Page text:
Celebrating June 12
In June 12, 1993, a presidential election was held in this country and when it became obvious that the candidate of the Social Democratic Party, Chief MKO Abiola was coasting to victory, the military junta under the leadership of General Ibrahim Babaginda annulled the election. It was a political tragedy and setback of which the country is yet to recover. The symbolism and importance of June 12 was the first concrete step towards power shift. The belief then was that one part of the country was ordained to rule. MKO Abiola shattered that political myth. The election also decimated religious and ethnic dogmas as the Moslem/ Moslem ticket of SDP against the Moslem/ Christian ticket of NRC won the election.
Last year, President Muhammadu Buhari spelt out the importance of June 12 and the need to make it a national holiday and a democracy day against the practice of May 29 as democracy day. In the usual Nigerian culture of political duplicity, perfidy and sophistry, some people alleged that Buhari did it to score political point. But the facts remained that for about sixteen years when the PDP was in power nothing was done to recognize the contributions and sacrifices of MKO Abiola towards the growth of democracy. In fact, Chief Olusegun Obasanjo who was the major beneficiary of June 12 struggle tried to deny the existence of June 12. But it is on record that because of June 12, two Yoruba sons were allowed to contest the 1999 presidential election. As for Dr Goodluck Jonathan, he made half -hearted attempt to name the University of Lagos after Abiola without recognizing Abiola as the winner of June 12 election. Therefore what Buhari did in making June 12 democracy day is to put the sacrifices of MKO Abiola in historical and political context and that generations yet unborn shall continue to drink from the spring of political relevance of that epic event.
Today as we celebrate democracy day in honour of Abiola, there are certain salient questions we must ask. The present crops of politicians are just disappointment. Conducting of party primaries is more of imposition of candidates by the party bigwigs. Elections in this country are more of war and highly monetized. That is why when elections are conducted, the military barracks are empty as the army and the police continue to police the whole nation. This is a sad commentary on the political development of the nation. Celebrating June 12 shall remain a hollow ritual as long as our politicians do not obey the basic tenets of democracy. Here we are practicing democracy without democrats. MKO Abiola will be rolling in his grave as to the stripe of politicians that people the political space.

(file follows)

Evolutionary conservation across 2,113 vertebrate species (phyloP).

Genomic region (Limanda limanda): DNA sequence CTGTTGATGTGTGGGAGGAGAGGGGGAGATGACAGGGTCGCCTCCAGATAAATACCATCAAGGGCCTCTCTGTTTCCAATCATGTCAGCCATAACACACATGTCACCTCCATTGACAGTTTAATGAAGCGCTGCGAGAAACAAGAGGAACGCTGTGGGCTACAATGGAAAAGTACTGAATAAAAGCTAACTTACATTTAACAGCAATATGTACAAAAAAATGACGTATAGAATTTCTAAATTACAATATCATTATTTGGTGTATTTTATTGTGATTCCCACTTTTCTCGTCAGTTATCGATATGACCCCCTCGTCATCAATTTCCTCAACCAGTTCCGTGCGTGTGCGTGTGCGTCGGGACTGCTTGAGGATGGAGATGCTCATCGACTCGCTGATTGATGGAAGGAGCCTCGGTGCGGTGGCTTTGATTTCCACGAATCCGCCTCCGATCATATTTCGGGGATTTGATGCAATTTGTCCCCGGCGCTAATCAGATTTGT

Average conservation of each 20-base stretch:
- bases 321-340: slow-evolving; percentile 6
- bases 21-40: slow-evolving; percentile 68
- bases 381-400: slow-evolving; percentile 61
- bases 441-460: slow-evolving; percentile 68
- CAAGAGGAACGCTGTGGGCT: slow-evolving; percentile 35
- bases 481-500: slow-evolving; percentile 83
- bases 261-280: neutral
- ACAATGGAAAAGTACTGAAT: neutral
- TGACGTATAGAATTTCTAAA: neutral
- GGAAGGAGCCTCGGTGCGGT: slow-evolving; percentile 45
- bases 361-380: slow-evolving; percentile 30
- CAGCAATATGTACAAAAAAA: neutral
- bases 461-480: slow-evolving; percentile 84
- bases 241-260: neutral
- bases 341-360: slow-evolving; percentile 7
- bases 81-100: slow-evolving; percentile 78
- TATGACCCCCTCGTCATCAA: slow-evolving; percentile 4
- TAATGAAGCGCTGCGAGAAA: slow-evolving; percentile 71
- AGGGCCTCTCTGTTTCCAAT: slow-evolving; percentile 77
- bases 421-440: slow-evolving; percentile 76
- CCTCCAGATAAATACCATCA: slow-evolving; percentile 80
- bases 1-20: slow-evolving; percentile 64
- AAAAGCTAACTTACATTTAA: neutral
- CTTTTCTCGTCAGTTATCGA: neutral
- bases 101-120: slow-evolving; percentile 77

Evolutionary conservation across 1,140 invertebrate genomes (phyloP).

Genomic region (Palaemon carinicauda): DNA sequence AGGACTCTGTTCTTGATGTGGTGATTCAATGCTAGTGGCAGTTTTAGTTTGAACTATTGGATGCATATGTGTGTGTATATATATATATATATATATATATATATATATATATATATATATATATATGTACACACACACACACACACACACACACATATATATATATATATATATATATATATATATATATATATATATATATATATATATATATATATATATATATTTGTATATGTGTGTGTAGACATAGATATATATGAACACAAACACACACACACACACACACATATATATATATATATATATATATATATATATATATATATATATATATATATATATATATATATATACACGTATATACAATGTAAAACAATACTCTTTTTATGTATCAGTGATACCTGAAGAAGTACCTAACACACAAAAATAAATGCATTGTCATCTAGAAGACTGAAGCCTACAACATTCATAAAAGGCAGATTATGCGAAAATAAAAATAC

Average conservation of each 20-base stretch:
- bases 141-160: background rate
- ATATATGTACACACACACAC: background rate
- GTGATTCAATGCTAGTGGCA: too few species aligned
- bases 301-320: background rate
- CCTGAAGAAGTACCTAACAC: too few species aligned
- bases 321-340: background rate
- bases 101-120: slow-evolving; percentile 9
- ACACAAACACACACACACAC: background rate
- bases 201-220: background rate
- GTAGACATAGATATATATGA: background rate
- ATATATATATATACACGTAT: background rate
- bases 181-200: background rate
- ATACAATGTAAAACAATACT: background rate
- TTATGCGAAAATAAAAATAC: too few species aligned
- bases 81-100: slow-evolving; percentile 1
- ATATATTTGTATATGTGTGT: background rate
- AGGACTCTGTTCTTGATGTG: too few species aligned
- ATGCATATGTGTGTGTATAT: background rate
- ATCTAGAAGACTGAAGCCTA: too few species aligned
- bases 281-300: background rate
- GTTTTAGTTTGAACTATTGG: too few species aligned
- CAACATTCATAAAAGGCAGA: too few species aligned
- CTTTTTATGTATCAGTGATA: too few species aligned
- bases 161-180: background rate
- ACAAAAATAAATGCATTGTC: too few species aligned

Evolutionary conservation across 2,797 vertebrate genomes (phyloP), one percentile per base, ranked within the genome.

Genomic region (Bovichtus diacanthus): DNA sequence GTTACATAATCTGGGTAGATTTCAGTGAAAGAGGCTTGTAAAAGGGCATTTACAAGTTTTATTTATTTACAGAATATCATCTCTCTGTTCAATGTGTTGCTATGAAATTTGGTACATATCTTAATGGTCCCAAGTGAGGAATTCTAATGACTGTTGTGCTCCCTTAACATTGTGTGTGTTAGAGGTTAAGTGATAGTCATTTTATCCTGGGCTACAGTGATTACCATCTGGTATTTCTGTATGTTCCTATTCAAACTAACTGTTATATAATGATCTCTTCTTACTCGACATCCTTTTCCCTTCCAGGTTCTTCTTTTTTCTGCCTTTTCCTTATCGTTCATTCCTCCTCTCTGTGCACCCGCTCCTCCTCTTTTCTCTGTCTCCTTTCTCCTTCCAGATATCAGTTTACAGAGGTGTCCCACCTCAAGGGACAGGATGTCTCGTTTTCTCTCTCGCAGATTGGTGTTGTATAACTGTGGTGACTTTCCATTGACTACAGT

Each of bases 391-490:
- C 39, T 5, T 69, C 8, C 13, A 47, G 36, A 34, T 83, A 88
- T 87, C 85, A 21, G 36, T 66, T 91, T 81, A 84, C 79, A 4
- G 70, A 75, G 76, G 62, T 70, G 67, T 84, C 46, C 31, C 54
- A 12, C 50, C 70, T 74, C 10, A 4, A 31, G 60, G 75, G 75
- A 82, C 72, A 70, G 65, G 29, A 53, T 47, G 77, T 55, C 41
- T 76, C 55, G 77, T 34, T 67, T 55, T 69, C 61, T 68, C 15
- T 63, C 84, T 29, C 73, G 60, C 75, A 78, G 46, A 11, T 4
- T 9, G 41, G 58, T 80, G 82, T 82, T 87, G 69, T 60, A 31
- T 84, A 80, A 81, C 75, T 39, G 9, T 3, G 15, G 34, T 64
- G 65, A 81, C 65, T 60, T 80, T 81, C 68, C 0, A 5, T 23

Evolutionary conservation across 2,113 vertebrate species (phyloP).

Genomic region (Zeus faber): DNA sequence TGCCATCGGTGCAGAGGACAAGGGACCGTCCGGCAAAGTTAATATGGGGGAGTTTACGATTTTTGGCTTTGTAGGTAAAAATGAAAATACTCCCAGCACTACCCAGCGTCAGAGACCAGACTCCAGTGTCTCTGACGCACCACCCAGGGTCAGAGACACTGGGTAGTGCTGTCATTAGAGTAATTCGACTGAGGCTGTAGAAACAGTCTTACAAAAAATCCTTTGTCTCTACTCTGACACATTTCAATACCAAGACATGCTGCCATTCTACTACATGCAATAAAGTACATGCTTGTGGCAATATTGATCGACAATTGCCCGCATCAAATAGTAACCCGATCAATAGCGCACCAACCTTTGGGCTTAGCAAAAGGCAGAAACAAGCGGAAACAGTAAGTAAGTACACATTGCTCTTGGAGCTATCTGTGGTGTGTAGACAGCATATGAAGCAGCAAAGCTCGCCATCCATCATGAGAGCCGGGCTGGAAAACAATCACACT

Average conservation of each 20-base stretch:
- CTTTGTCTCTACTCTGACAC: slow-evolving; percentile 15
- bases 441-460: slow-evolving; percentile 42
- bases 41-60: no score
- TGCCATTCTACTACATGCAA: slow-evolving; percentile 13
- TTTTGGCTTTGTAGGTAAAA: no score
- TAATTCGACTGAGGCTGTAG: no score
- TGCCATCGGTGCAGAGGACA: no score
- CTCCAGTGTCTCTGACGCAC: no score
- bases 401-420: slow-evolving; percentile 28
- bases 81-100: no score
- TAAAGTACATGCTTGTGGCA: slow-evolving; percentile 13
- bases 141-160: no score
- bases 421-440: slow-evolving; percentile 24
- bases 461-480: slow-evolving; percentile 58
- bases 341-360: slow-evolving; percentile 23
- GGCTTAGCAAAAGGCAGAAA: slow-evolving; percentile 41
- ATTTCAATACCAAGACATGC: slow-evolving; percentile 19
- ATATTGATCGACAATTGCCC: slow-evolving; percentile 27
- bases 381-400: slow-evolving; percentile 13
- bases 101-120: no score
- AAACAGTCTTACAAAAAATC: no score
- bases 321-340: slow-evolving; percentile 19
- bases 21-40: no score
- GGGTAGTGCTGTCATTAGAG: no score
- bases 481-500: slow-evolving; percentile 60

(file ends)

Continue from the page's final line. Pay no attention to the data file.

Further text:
In respecting the memory of Abiola, all Nigerians should pledge to contribute their quota to the growth of the country. And that we should encourage patriots to contest and not those whose patriotism is not as deep as the breast pocket of my shirt. We need governors who will not hijack the allocations of local council areas. We do not need governors who conduct council elections and only their parties win the elections. We do not need senators who receive about sixteen million naira as monthly allowances whereas the states governments are struggling to pay workers’ salaries. In fact, we need a democratic government that will serve the interest and welfare of the people, the owners of electoral sovereignty. If the art of governance cannot address the welfare and security of the people, then it is a shade better than dictatorship. In celebrating June 12, we are passing a powerful message on the nuisance value of military rule. But it becomes irrelevant if the mass of the people cannot reap the benefits of democracy. MKO Abiola, sleep on.
Julius Oweh, a journalist, Asaba, Delta State. 08037768392